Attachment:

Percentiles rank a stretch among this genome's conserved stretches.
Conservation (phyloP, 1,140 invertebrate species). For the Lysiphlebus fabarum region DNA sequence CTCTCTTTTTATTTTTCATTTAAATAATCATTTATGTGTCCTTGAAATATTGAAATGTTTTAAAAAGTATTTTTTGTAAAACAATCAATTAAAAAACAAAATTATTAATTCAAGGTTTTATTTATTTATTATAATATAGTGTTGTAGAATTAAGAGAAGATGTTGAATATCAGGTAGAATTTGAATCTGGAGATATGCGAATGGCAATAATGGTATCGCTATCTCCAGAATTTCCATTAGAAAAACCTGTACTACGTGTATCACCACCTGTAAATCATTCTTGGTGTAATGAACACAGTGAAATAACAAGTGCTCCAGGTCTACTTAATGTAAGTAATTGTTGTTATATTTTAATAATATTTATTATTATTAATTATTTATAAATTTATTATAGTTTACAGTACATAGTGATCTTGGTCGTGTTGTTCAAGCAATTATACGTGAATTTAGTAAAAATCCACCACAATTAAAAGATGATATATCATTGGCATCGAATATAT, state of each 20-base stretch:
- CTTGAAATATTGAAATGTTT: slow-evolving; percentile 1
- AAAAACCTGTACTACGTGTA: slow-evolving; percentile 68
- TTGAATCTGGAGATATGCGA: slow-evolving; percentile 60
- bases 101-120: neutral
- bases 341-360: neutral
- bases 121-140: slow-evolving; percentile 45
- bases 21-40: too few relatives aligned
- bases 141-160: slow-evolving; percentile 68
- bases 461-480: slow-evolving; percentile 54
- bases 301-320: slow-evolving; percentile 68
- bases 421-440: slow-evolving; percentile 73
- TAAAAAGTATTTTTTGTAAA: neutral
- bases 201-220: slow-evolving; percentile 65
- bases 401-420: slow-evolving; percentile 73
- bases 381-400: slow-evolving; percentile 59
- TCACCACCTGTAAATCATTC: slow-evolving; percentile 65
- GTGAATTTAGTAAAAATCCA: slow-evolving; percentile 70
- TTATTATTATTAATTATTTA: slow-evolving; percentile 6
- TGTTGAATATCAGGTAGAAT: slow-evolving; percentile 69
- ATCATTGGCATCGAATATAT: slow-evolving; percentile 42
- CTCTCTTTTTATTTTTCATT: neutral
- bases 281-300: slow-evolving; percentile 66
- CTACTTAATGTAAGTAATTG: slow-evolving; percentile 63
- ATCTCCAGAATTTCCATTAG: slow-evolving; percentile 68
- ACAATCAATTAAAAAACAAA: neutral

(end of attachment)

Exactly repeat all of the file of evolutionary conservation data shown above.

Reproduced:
Percentiles rank a stretch among this genome's conserved stretches.
Conservation (phyloP, 1,140 invertebrate species). For the Lysiphlebus fabarum region DNA sequence CTCTCTTTTTATTTTTCATTTAAATAATCATTTATGTGTCCTTGAAATATTGAAATGTTTTAAAAAGTATTTTTTGTAAAACAATCAATTAAAAAACAAAATTATTAATTCAAGGTTTTATTTATTTATTATAATATAGTGTTGTAGAATTAAGAGAAGATGTTGAATATCAGGTAGAATTTGAATCTGGAGATATGCGAATGGCAATAATGGTATCGCTATCTCCAGAATTTCCATTAGAAAAACCTGTACTACGTGTATCACCACCTGTAAATCATTCTTGGTGTAATGAACACAGTGAAATAACAAGTGCTCCAGGTCTACTTAATGTAAGTAATTGTTGTTATATTTTAATAATATTTATTATTATTAATTATTTATAAATTTATTATAGTTTACAGTACATAGTGATCTTGGTCGTGTTGTTCAAGCAATTATACGTGAATTTAGTAAAAATCCACCACAATTAAAAGATGATATATCATTGGCATCGAATATAT, state of each 20-base stretch:
- CTTGAAATATTGAAATGTTT: slow-evolving; percentile 1
- AAAAACCTGTACTACGTGTA: slow-evolving; percentile 68
- TTGAATCTGGAGATATGCGA: slow-evolving; percentile 60
- bases 101-120: neutral
- bases 341-360: neutral
- bases 121-140: slow-evolving; percentile 45
- bases 21-40: too few relatives aligned
- bases 141-160: slow-evolving; percentile 68
- bases 461-480: slow-evolving; percentile 54
- bases 301-320: slow-evolving; percentile 68
- bases 421-440: slow-evolving; percentile 73
- TAAAAAGTATTTTTTGTAAA: neutral
- bases 201-220: slow-evolving; percentile 65
- bases 401-420: slow-evolving; percentile 73
- bases 381-400: slow-evolving; percentile 59
- TCACCACCTGTAAATCATTC: slow-evolving; percentile 65
- GTGAATTTAGTAAAAATCCA: slow-evolving; percentile 70
- TTATTATTATTAATTATTTA: slow-evolving; percentile 6
- TGTTGAATATCAGGTAGAAT: slow-evolving; percentile 69
- ATCATTGGCATCGAATATAT: slow-evolving; percentile 42
- CTCTCTTTTTATTTTTCATT: neutral
- bases 281-300: slow-evolving; percentile 66
- CTACTTAATGTAAGTAATTG: slow-evolving; percentile 63
- ATCTCCAGAATTTCCATTAG: slow-evolving; percentile 68
- ACAATCAATTAAAAAACAAA: neutral